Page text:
Don Sproles, the gentle guy who gave up his career as a lawyer to join his wife, Karen, in running a successful Knoxville restaurant business, was remembered in a memorial service yesterday at the Episcopal Church of the Good Samaritan. So many people came to pay their last respects that they had to bring in chairs when there was no longer any room to sit in the pews. And still many folks had to stand against the walls of the sanctuary for the nearly two-hour service.
Ginny Weatherstone, director of the Volunteer Ministry Center on whose board Sproles served for many years, including a stint as chairman, eulogized Sproles as someone who truly loved people. She said for 21 years, once a month, he would come to the Center and serve meals to people. “He knew our staff and clients by name,” she said. But she added that Sproles felt equally at home with his friends at tony Cherokee Country Club. “They say that people will forget what you say and they’ll forget what you do,” Weatherstone said. “But they’ll never forget how you made them feel. And Don made people feel special.”
It’s true that Sproles did that every day at the downtown locations of The Lunchbox, the popular eatery which he owned with his wife. He loved to talk politics and courthouse gossip with his customers, first at the location in First Tennessee Plaza, and later at the new spot at 607 Market Street. We at Moxley Carmichael consider The Lunchbox to sort of be our company cafeteria because we eat there so much, having been located ourselves in First Tennessee Plaza and now being located just a couple of blocks from the Market Street location.
Don’s older step-daughter, Lauren Karnitz, spoke at the service Monday about how Sproles accepted “the package deal” when he married her mother 30 years ago — in the process he also got two step-daughters and “an oversized shih tzu.” Later, he and Karen would have a son together, Matthew.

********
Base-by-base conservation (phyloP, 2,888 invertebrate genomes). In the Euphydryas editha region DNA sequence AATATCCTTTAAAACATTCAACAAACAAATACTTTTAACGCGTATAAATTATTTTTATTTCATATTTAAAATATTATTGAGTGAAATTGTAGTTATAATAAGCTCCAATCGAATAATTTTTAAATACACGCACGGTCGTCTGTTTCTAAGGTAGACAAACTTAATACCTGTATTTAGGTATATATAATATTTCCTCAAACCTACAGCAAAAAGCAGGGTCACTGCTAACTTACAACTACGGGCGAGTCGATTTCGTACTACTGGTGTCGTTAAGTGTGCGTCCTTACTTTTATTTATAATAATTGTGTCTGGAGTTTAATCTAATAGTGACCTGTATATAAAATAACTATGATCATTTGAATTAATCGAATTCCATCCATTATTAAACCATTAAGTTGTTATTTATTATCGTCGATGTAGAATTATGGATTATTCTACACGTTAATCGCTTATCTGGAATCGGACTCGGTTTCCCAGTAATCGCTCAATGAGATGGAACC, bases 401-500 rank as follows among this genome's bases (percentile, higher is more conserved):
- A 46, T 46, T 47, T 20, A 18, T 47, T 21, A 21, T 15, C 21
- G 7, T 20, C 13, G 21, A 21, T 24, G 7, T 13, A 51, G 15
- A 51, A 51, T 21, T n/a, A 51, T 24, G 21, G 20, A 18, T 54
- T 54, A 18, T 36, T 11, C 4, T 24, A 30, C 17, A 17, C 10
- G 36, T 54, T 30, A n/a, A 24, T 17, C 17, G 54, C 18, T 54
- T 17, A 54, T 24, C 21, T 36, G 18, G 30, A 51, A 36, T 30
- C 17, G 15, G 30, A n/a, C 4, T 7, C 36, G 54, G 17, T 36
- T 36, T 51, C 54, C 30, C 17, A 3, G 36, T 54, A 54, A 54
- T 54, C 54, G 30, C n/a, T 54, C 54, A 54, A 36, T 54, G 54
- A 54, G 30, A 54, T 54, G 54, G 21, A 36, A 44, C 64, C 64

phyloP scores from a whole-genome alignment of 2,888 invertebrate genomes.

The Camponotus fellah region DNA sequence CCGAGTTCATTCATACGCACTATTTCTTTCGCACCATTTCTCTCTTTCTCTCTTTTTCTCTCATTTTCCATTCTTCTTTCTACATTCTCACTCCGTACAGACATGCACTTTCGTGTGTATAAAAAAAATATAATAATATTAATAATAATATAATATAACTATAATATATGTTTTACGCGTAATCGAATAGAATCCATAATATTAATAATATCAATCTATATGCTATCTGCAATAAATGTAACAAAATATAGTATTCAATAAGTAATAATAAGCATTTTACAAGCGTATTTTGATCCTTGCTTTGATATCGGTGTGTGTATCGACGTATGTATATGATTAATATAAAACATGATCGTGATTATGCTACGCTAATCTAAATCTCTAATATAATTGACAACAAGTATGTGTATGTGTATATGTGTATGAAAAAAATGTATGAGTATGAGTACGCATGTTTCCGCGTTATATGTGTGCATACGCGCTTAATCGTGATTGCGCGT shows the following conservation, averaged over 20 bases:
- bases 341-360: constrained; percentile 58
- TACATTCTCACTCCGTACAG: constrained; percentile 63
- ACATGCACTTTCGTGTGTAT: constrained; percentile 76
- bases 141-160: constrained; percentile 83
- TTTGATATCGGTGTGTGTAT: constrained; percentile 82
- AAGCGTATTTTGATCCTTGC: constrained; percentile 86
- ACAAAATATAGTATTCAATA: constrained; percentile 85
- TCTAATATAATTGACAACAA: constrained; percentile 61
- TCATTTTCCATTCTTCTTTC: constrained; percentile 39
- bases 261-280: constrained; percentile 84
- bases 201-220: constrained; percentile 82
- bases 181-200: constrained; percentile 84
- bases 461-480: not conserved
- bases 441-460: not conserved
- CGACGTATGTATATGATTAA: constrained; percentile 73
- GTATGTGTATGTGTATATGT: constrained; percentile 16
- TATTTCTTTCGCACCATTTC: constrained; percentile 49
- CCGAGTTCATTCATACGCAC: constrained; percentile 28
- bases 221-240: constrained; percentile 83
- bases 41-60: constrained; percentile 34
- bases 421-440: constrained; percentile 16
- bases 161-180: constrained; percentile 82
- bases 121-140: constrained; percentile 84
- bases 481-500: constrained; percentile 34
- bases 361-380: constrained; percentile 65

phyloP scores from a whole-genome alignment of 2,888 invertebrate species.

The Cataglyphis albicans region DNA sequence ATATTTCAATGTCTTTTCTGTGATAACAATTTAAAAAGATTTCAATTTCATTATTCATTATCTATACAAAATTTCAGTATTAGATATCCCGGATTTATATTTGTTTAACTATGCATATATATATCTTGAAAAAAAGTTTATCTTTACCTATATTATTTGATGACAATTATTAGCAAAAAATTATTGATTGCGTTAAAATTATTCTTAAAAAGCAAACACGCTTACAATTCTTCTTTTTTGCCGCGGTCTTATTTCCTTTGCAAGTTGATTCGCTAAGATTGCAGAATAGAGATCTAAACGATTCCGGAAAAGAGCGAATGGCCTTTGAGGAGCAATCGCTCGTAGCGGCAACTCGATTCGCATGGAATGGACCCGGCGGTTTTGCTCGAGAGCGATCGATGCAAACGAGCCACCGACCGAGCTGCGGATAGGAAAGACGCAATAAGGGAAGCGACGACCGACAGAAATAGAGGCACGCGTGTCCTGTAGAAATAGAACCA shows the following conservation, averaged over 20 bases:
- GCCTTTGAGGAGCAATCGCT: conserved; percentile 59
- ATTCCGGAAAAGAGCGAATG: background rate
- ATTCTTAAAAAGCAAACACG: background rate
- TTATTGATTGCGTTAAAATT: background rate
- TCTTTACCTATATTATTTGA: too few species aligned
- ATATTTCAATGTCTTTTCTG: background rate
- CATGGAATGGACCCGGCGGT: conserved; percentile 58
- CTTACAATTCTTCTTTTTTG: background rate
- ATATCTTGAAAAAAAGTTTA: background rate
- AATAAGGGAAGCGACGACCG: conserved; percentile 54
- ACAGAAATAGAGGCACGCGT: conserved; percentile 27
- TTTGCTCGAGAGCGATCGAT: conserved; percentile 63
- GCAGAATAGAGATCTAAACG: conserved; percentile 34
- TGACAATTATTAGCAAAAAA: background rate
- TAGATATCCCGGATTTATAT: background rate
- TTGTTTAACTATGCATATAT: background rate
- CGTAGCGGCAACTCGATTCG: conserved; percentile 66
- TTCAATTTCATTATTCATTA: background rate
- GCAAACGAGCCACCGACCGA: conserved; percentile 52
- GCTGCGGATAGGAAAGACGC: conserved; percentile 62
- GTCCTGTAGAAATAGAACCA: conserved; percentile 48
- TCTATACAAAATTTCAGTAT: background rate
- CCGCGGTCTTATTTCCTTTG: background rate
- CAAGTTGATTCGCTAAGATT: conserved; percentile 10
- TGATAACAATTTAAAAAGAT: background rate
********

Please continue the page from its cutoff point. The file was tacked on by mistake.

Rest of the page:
Karnitz said she was particularly impressed with the way Sproles handled his political campaign when he ran unsuccessfully for Knox County Commission in 2008. “He lost the political battle, but he won the bigger war,” she said. “He ran with dignity and integrity. He made us so proud. He made me, a political cynic, believe.” Sproles’ opponent in that race, Dr. Richard Briggs, attended the memorial service with his wife, Stephanie. I stood in line with them and Briggs recalled what a high-road campaign the two of them conducted. “Either one of us would have done a great job for the constituents of the district,” Briggs said. “Don was a great guy.”
The Rev. Cal Calhoun said that Sproles “found his purpose in serving others,” including his church, where he held many leadership roles. Calhoun praised Sproles’ “generosity, kindness, love and deep concern for others.” Calhoun said Sproles “was blessed and he knew it.” He was extremely grateful for his life, Calhoun said.
“Don died too early,” Calhoun said. “This broken, hurting world could have used another 20 years of Don Sproles.”
I loved the way Calhoun ended his eulogy. “If there is a banquet table in heaven, if Don has his way, there will be fabulous food on it — and even better wine! And if Don has his way, Don will be serving.”